4. Avoid smoking, alcohol or meals around bedtime
If you are a smoker, you might think of a last cigarette before bedtime as a good way to unwind. However, nicotine is a stimulant and more likely to keep you awake. So if you can’t quit smoking, then you should at least refrain from smoking within 2 hours of bedtime. Similarly, although alcohol helps many people unwind, after drinking, the quality of sleep is generally poorer than without, so avoid alcohol if sleeplessness is a problem. Meals are also best avoided within 2 hours of bedtime. Food is your body’s fuel, the last thing you want to do is fuel up when you’re ready to be turning off for the night.
5. Keep your bed for sleep and intimacy
By performing other activities in bed, such as watching TV, you subconsciously start to attach these activities to your bed. The result being that when you get into bed, your body starts to prepare yourself to watch TV rather than to sleep, so be sure to restrict your bedtime activities to sleep and being intimate.
6. The fifteen-minute rule
If you’re lying in bed awake, there is a danger your body will begin to associate the bed with being awake. You should therefore give yourself fifteen minutes – taking care not to keep checking the clock – to get to sleep. If, after this time you are still awake, get out of bed and repeat your wind down routine until you start to feel sleepy. Keep repeating this cycle until you fall asleep.
7. Keep a strict waking time
If you’re struggling to sleep, it can be all too tempting to compensate with a late rise in the morning. However, this could start to become routine as, by rising late, you will be less tired by bedtime, leading to further sleeplessness. Set your alarm for the same time every day and try to be disciplined in getting up when it goes off. If you are tired, this will build up sleep pressure during the day, making you more likely to sleep more easily at bedtime.
8. Take fewer naps
Although the effects of sleep loss can make you feel tired during the day, it is important that you try to resist the temptation to take a nap as this will make you feel less tired at bedtime. If you are feeling dangerously tired, then of course, take a short nap, but try to restrict it to just 20 minutes in order to recharge without falling into a deep sleep.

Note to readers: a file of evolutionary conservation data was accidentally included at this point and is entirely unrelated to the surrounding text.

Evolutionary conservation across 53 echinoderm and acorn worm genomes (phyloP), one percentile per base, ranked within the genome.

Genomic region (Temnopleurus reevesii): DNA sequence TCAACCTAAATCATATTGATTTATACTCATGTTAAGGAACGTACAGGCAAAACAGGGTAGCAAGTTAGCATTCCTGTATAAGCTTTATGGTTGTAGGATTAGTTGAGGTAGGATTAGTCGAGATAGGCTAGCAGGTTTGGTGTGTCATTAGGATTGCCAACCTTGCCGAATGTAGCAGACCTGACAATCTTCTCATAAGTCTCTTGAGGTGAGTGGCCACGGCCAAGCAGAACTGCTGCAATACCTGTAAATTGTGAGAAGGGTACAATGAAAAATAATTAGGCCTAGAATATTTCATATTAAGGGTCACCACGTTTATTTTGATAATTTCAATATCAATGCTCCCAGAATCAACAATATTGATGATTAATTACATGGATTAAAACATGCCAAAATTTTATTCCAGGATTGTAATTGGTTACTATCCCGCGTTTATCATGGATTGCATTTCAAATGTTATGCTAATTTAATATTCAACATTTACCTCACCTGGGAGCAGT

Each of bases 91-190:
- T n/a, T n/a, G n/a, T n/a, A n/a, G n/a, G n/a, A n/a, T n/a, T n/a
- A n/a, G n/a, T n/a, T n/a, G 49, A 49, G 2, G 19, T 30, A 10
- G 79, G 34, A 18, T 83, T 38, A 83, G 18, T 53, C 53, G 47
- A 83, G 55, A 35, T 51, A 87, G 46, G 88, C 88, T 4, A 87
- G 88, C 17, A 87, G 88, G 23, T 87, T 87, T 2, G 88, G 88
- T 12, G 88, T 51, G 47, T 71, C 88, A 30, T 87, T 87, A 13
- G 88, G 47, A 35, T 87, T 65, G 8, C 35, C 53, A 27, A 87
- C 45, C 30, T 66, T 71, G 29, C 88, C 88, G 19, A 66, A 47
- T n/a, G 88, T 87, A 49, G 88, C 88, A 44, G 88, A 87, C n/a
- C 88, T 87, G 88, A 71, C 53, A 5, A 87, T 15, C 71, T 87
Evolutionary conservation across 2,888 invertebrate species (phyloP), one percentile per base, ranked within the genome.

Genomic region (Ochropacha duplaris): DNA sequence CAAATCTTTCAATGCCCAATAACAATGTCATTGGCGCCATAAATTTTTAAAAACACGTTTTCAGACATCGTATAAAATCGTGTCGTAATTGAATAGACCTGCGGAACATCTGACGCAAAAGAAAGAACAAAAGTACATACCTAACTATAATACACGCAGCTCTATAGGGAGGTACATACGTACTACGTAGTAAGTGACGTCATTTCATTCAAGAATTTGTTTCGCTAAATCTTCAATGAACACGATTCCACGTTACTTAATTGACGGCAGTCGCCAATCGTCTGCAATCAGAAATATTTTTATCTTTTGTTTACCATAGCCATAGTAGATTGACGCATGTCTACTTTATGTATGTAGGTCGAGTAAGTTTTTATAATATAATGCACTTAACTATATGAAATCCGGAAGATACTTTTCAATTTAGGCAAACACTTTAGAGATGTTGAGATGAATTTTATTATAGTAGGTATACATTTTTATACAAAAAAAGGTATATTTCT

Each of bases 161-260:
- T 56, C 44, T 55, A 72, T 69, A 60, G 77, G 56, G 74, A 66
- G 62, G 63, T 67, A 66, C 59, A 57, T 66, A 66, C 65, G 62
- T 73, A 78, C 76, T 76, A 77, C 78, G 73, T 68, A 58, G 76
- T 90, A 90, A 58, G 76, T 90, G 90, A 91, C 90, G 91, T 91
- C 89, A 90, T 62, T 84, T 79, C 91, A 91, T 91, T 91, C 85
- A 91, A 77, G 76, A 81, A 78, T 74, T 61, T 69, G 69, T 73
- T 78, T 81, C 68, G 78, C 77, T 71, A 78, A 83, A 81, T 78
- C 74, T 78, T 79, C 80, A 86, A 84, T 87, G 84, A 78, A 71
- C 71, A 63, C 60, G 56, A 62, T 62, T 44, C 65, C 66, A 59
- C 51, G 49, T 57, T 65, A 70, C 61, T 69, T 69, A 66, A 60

9. Keep active during the day
Remaining sedentary throughout the day means your body is not using up the energy it needs to. As a consequence, by the time you get to bed, you have unspent energy reserves which will keep you from sleeping. Make sure you stay active during the day, both physically and mentally, ensuring you burn off plenty of steam ready for sleep. However, do be sure not to exercise within 2 hours of sleep as this will cause you to be more alert and take less time to sleep.
10. Regulate your body clock with natural light
During the day, expose yourself to as much natural light as you can. Natural light suppresses the production of the sleep hormone, melatonin, making you feel more awake. Conversely, in the evening, avoid natural light, helping your body to produce melatonin and making you feel sleepy. This is easier in the winter than in the summer, when you may need to have good blinds or blackout curtains to avoid natural light entering your home late in the evening.
While these ten things can be done yourself, without the need for intervention, if you are struggling, don’t suffer in silence. There are other treatments available for poor sleep that don’t involve popping pills.
Cognitive Behavioural Therapy for insomnia (cbt-i) is a programme of treatment which has repeatedly shown in studies to be an effective method of curing poor sleep. The programme helps users to understand sleep and to identify the habits and behaviours they may have taken on which are maintaining the problem.
With up to 85% off people seeing an improvement in their sleep in just 4 weeks it can be a short-term course of treatment with no negative side effects being reported.
The Insomnia Clinic are a team of accredited insomnia specialists who offer face to face or online sessions at over 15 locations across the UK, providing support and guidance to help you take back control of your sleep.
If you would like to book your free telephone consultation or find out more please visit www.theinsomniaclinic.co.uk